It’s not a huge difference, but the debt-to-income ratio of the average Canadian trickled down a touch from 165.4 per cent in the fourth quarter of 2015 to 165.3 per cent in the first quarter of this year. The numbers, released in mid-June by Statistics Canada, show that for every dollar of disposable income a Canadian has, he or she owes an additional $1.65.
Laurie Campbell, CEO of Credit Canada Debt Solutions told the CBC that this is still the highest debt level that this country has ever reached, while BMO senior economist Benjamin Reitzes says the decline was the smallest in the past seven years.
What’s more is that Canadians as a whole owe almost as much as the worth of the country’s entire economy – and it doesn’t even include government debt.
What do Economists Predict Going Forward?
Campbell predicts bankruptcy numbers will increase, with figures already beginning their ascent in both western and Atlantic Canada. Meanwhile, Reitzes says Canadians should not be fooled by the 0.1 per cent improvement because household debt is inching toward becoming 100 per cent of nominal GDP – the current market value of the country’s gross domestic product. He predicts it will have risen again in the second quarter.
However, Reitzes adds that the good news is that asset growth is strong and that Canadians have an average of $5.92 in assets for every dollar of debt, something that suggests that households are in “okay” shape. That can be linked to the rise in home prices. Statistics Canada says household net worth rose by 1.2 per cent in the first quarter to a total of $9.633-trillion.
What this Means for Homebuyers, Homeowners
Of the more than $1.93-trillion in total household debt reported by the government, most of that is made up of mortgage debt. And with no indication that the Bank of Canada’s key rate will rise in the near future, it’s likely that household debt will continue to grow. The Canadian Real Estate Association says 2017 could see a levelling off in the market based on figures showing that home sales as a whole were down 2.8 per cent in May from the month before.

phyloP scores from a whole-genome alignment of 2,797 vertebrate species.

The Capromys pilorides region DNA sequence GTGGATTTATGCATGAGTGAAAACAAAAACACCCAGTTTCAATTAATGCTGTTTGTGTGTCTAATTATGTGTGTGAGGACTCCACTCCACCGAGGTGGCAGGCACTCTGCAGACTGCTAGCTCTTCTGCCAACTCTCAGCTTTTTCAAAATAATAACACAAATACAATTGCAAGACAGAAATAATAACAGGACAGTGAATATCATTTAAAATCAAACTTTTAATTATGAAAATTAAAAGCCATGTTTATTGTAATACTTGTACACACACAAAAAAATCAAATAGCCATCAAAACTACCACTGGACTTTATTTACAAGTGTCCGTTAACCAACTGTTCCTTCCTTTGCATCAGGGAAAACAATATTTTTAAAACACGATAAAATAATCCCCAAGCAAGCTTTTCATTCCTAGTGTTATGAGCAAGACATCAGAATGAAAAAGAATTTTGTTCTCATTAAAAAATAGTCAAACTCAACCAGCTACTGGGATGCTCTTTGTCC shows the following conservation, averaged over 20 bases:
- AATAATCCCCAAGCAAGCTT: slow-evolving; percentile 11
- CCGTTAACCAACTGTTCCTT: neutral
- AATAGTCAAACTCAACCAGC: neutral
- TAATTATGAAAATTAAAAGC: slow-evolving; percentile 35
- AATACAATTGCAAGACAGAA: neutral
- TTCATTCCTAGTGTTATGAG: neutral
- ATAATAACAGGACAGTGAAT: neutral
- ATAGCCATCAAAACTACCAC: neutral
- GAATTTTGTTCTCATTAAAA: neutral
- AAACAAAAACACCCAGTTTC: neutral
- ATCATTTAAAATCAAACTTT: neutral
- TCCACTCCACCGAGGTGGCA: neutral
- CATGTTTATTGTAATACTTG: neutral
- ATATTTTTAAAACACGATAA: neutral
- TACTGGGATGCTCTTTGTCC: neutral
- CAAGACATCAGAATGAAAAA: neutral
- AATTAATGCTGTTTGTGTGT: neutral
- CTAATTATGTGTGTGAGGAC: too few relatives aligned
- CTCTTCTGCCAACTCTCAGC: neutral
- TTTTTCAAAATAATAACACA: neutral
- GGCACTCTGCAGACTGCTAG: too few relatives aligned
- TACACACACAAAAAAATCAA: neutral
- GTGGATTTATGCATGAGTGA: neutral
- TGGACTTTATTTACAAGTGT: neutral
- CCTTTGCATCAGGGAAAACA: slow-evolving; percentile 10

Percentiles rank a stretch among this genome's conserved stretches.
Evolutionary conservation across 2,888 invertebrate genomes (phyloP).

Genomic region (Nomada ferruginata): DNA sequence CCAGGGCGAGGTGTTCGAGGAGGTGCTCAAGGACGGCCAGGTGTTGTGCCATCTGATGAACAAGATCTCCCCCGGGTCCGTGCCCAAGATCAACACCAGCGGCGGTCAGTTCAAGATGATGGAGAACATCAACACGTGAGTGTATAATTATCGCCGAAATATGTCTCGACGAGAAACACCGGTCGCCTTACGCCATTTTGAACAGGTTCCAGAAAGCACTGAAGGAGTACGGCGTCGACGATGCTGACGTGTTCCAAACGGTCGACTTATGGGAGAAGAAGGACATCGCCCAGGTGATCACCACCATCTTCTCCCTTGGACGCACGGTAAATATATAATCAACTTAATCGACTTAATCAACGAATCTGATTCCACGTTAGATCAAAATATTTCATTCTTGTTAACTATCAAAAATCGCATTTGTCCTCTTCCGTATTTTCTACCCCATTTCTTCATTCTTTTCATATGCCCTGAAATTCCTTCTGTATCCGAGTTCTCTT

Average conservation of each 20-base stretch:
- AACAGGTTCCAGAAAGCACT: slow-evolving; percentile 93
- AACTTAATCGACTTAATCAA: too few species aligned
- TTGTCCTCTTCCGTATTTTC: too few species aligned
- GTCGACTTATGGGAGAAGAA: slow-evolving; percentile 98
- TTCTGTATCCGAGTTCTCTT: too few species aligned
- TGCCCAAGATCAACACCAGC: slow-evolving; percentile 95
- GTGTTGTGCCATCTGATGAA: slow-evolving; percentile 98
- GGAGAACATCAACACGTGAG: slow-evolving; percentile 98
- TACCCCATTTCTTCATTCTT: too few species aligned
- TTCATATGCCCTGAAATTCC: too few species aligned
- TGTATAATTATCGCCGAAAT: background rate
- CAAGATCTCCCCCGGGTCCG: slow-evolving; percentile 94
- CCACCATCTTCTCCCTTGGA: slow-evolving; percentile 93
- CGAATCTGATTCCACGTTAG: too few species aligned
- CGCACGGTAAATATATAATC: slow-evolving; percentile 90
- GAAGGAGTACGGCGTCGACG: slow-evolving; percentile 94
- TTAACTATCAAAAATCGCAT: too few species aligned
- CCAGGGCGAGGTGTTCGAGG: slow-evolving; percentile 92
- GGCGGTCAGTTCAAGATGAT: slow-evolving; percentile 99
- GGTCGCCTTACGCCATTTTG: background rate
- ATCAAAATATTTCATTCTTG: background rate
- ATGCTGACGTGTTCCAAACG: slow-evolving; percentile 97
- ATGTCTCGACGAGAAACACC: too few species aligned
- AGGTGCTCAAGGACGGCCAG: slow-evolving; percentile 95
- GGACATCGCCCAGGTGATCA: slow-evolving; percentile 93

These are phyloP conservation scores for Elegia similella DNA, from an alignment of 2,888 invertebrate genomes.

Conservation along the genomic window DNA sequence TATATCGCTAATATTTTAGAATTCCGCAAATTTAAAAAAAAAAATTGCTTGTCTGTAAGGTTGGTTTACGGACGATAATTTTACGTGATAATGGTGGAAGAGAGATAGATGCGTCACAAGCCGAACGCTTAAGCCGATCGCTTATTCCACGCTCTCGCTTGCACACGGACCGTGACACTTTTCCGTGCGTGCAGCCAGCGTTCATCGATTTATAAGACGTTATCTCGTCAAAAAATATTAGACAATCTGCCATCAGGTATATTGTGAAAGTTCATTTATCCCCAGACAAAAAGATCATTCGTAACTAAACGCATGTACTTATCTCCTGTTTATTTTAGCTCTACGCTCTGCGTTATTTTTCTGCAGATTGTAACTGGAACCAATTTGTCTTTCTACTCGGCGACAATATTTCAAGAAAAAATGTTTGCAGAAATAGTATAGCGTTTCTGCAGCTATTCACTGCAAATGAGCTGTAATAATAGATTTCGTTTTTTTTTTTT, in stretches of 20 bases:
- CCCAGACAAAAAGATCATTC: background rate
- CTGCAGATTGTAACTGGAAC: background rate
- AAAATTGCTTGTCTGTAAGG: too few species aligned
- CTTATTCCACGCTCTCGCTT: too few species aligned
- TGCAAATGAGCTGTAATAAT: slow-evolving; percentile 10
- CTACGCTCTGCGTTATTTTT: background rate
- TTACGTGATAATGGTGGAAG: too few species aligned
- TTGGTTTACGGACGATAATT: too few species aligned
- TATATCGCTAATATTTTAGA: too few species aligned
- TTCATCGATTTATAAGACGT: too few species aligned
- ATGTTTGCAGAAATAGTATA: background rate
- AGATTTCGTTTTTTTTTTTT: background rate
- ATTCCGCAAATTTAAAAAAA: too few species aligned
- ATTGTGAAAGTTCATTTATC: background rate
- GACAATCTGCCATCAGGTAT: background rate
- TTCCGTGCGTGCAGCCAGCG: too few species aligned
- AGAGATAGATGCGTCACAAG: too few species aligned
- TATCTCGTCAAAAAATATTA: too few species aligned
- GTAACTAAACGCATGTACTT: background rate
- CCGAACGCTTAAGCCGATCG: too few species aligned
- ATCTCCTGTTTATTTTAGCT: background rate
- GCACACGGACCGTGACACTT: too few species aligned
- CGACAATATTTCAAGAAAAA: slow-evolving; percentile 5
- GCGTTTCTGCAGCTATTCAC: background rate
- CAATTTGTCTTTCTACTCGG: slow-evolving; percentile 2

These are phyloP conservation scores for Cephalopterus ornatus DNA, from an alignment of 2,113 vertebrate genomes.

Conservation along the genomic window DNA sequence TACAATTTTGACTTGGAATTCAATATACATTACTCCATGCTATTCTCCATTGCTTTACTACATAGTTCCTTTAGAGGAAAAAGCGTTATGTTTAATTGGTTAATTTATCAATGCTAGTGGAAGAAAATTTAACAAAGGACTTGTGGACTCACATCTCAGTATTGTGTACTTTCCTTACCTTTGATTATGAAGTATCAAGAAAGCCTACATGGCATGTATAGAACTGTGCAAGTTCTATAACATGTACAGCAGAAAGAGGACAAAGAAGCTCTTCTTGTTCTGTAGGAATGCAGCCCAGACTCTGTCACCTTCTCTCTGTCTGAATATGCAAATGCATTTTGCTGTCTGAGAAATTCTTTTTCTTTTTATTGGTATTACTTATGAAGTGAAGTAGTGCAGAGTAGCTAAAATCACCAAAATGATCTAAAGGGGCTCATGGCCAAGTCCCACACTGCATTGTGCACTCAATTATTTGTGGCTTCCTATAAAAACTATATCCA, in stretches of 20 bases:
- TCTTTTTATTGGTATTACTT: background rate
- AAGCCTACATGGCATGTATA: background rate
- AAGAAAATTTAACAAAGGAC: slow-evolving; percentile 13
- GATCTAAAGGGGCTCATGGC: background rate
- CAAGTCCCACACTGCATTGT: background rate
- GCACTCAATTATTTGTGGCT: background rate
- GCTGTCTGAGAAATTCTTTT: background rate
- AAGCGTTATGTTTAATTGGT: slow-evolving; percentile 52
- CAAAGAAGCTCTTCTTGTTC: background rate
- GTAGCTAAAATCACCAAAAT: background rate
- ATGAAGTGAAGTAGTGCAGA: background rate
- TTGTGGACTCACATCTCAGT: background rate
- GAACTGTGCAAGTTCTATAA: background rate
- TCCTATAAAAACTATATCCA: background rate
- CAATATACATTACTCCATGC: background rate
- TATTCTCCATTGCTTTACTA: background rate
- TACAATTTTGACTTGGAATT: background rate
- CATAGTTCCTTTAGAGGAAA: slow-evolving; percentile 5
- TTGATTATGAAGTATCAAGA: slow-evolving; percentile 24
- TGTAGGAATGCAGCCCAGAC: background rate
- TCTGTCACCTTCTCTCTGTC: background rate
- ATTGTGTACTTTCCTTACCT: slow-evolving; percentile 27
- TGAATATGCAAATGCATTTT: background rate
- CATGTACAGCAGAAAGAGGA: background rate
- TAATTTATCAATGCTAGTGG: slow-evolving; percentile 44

For the time being, though, there’s still plenty of homes changing hands. Year-over-year sales rose 9.6 per cent in May, while prices were up 13.2 per cent from the same time in 2015. The CREA says the markets are expected to remain strong throughout the remainder of 2016, meaning Canadian debt levels will continue to rise – especially for new homebuyers.
So How Can Canadians Start Paying down that Debt and Saving More?
For current and future homeowners, it’s a good idea to make sure you’re getting the best rate when it comes to your mortgage. If you feel you’re paying too much or the current payment schedule doesn’t meet your needs, it’s best to check out what other options are available.
It may also be time to apply for a new credit card with a low interest rate, or one that will either give you cash back or help you earn points toward free groceries, gas or travel. For example, the TrueLine MasterCard Credit Card carries a 9.99 per cent interest rate – that’s about 50 per cent lower than a standard card. Others, such as the SimplyCash Card from American Express offers five per cent cash back. And if it’s points you’re after, consider the President’s Choice Financial MasterCard which will help you earn free groceries.
Reviewing both your mortgage and credit cards from time to time can help put more money back where it belongs – in your wallet.